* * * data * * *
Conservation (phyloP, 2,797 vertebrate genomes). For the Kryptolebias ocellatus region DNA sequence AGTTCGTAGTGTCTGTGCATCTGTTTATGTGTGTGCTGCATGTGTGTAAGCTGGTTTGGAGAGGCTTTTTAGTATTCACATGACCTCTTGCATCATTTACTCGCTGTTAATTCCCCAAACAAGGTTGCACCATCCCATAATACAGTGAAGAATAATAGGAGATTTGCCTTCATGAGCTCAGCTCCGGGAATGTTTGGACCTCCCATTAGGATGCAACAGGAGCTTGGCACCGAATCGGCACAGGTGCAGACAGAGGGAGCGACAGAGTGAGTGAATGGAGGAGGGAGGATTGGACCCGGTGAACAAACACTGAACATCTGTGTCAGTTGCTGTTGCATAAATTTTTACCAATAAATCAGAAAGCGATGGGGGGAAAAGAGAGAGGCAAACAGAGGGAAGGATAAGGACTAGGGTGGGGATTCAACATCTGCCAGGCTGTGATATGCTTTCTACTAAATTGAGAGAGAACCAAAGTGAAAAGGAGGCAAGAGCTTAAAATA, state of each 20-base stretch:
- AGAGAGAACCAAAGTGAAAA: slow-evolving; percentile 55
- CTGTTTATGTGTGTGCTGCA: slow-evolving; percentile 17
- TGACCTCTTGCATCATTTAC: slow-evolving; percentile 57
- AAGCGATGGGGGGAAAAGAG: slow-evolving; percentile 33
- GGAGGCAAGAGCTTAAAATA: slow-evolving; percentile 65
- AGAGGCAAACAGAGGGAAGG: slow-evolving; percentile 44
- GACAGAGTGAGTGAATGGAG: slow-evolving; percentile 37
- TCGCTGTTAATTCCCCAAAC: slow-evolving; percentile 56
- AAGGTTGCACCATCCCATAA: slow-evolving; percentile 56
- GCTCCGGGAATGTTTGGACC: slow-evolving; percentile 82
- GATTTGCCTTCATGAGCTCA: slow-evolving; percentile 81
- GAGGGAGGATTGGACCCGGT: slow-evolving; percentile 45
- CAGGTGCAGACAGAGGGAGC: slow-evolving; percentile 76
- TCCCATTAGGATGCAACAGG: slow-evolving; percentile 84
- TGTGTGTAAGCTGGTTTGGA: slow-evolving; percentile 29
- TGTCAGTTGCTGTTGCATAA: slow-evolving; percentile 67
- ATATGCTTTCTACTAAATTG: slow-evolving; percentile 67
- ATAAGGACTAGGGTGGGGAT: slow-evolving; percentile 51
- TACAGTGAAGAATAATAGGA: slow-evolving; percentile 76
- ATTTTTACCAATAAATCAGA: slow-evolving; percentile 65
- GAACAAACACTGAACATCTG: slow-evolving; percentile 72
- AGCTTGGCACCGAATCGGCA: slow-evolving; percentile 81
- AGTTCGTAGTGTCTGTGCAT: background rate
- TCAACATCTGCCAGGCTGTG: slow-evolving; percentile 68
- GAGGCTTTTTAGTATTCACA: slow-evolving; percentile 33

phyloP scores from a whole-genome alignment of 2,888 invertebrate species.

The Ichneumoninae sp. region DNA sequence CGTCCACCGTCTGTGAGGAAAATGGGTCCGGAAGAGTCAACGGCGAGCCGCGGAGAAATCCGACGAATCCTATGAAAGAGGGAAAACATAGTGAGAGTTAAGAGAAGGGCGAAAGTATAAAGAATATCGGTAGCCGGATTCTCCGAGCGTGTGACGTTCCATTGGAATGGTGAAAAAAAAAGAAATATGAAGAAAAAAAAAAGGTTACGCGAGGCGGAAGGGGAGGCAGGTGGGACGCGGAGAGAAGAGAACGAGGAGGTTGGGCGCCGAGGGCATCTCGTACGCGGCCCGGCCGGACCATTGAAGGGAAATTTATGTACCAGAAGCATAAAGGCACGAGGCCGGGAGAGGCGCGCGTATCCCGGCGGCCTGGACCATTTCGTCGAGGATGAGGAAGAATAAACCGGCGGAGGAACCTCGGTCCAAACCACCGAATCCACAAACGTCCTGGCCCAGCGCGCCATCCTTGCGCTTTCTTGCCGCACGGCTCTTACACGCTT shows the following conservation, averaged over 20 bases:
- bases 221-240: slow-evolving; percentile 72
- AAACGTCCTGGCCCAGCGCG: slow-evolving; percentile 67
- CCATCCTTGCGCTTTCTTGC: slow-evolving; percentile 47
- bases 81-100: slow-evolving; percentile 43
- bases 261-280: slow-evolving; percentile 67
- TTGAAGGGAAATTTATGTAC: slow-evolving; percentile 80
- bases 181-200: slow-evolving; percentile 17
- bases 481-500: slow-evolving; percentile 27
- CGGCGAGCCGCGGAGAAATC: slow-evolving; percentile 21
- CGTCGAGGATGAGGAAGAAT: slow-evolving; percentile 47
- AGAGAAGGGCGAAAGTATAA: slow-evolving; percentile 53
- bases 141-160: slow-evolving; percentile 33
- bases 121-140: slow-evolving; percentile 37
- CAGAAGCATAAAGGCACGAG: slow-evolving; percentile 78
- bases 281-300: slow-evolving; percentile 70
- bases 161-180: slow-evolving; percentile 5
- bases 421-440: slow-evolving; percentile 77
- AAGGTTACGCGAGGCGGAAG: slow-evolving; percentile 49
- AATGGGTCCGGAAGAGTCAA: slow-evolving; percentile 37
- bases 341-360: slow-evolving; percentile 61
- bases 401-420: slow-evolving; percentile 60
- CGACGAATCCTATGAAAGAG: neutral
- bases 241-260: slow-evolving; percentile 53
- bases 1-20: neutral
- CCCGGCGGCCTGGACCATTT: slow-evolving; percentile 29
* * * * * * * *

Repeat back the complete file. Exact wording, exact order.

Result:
Conservation (phyloP, 2,797 vertebrate genomes). For the Kryptolebias ocellatus region DNA sequence AGTTCGTAGTGTCTGTGCATCTGTTTATGTGTGTGCTGCATGTGTGTAAGCTGGTTTGGAGAGGCTTTTTAGTATTCACATGACCTCTTGCATCATTTACTCGCTGTTAATTCCCCAAACAAGGTTGCACCATCCCATAATACAGTGAAGAATAATAGGAGATTTGCCTTCATGAGCTCAGCTCCGGGAATGTTTGGACCTCCCATTAGGATGCAACAGGAGCTTGGCACCGAATCGGCACAGGTGCAGACAGAGGGAGCGACAGAGTGAGTGAATGGAGGAGGGAGGATTGGACCCGGTGAACAAACACTGAACATCTGTGTCAGTTGCTGTTGCATAAATTTTTACCAATAAATCAGAAAGCGATGGGGGGAAAAGAGAGAGGCAAACAGAGGGAAGGATAAGGACTAGGGTGGGGATTCAACATCTGCCAGGCTGTGATATGCTTTCTACTAAATTGAGAGAGAACCAAAGTGAAAAGGAGGCAAGAGCTTAAAATA, state of each 20-base stretch:
- AGAGAGAACCAAAGTGAAAA: slow-evolving; percentile 55
- CTGTTTATGTGTGTGCTGCA: slow-evolving; percentile 17
- TGACCTCTTGCATCATTTAC: slow-evolving; percentile 57
- AAGCGATGGGGGGAAAAGAG: slow-evolving; percentile 33
- GGAGGCAAGAGCTTAAAATA: slow-evolving; percentile 65
- AGAGGCAAACAGAGGGAAGG: slow-evolving; percentile 44
- GACAGAGTGAGTGAATGGAG: slow-evolving; percentile 37
- TCGCTGTTAATTCCCCAAAC: slow-evolving; percentile 56
- AAGGTTGCACCATCCCATAA: slow-evolving; percentile 56
- GCTCCGGGAATGTTTGGACC: slow-evolving; percentile 82
- GATTTGCCTTCATGAGCTCA: slow-evolving; percentile 81
- GAGGGAGGATTGGACCCGGT: slow-evolving; percentile 45
- CAGGTGCAGACAGAGGGAGC: slow-evolving; percentile 76
- TCCCATTAGGATGCAACAGG: slow-evolving; percentile 84
- TGTGTGTAAGCTGGTTTGGA: slow-evolving; percentile 29
- TGTCAGTTGCTGTTGCATAA: slow-evolving; percentile 67
- ATATGCTTTCTACTAAATTG: slow-evolving; percentile 67
- ATAAGGACTAGGGTGGGGAT: slow-evolving; percentile 51
- TACAGTGAAGAATAATAGGA: slow-evolving; percentile 76
- ATTTTTACCAATAAATCAGA: slow-evolving; percentile 65
- GAACAAACACTGAACATCTG: slow-evolving; percentile 72
- AGCTTGGCACCGAATCGGCA: slow-evolving; percentile 81
- AGTTCGTAGTGTCTGTGCAT: background rate
- TCAACATCTGCCAGGCTGTG: slow-evolving; percentile 68
- GAGGCTTTTTAGTATTCACA: slow-evolving; percentile 33

phyloP scores from a whole-genome alignment of 2,888 invertebrate species.

The Ichneumoninae sp. region DNA sequence CGTCCACCGTCTGTGAGGAAAATGGGTCCGGAAGAGTCAACGGCGAGCCGCGGAGAAATCCGACGAATCCTATGAAAGAGGGAAAACATAGTGAGAGTTAAGAGAAGGGCGAAAGTATAAAGAATATCGGTAGCCGGATTCTCCGAGCGTGTGACGTTCCATTGGAATGGTGAAAAAAAAAGAAATATGAAGAAAAAAAAAAGGTTACGCGAGGCGGAAGGGGAGGCAGGTGGGACGCGGAGAGAAGAGAACGAGGAGGTTGGGCGCCGAGGGCATCTCGTACGCGGCCCGGCCGGACCATTGAAGGGAAATTTATGTACCAGAAGCATAAAGGCACGAGGCCGGGAGAGGCGCGCGTATCCCGGCGGCCTGGACCATTTCGTCGAGGATGAGGAAGAATAAACCGGCGGAGGAACCTCGGTCCAAACCACCGAATCCACAAACGTCCTGGCCCAGCGCGCCATCCTTGCGCTTTCTTGCCGCACGGCTCTTACACGCTT shows the following conservation, averaged over 20 bases:
- bases 221-240: slow-evolving; percentile 72
- AAACGTCCTGGCCCAGCGCG: slow-evolving; percentile 67
- CCATCCTTGCGCTTTCTTGC: slow-evolving; percentile 47
- bases 81-100: slow-evolving; percentile 43
- bases 261-280: slow-evolving; percentile 67
- TTGAAGGGAAATTTATGTAC: slow-evolving; percentile 80
- bases 181-200: slow-evolving; percentile 17
- bases 481-500: slow-evolving; percentile 27
- CGGCGAGCCGCGGAGAAATC: slow-evolving; percentile 21
- CGTCGAGGATGAGGAAGAAT: slow-evolving; percentile 47
- AGAGAAGGGCGAAAGTATAA: slow-evolving; percentile 53
- bases 141-160: slow-evolving; percentile 33
- bases 121-140: slow-evolving; percentile 37
- CAGAAGCATAAAGGCACGAG: slow-evolving; percentile 78
- bases 281-300: slow-evolving; percentile 70
- bases 161-180: slow-evolving; percentile 5
- bases 421-440: slow-evolving; percentile 77
- AAGGTTACGCGAGGCGGAAG: slow-evolving; percentile 49
- AATGGGTCCGGAAGAGTCAA: slow-evolving; percentile 37
- bases 341-360: slow-evolving; percentile 61
- bases 401-420: slow-evolving; percentile 60
- CGACGAATCCTATGAAAGAG: neutral
- bases 241-260: slow-evolving; percentile 53
- bases 1-20: neutral
- CCCGGCGGCCTGGACCATTT: slow-evolving; percentile 29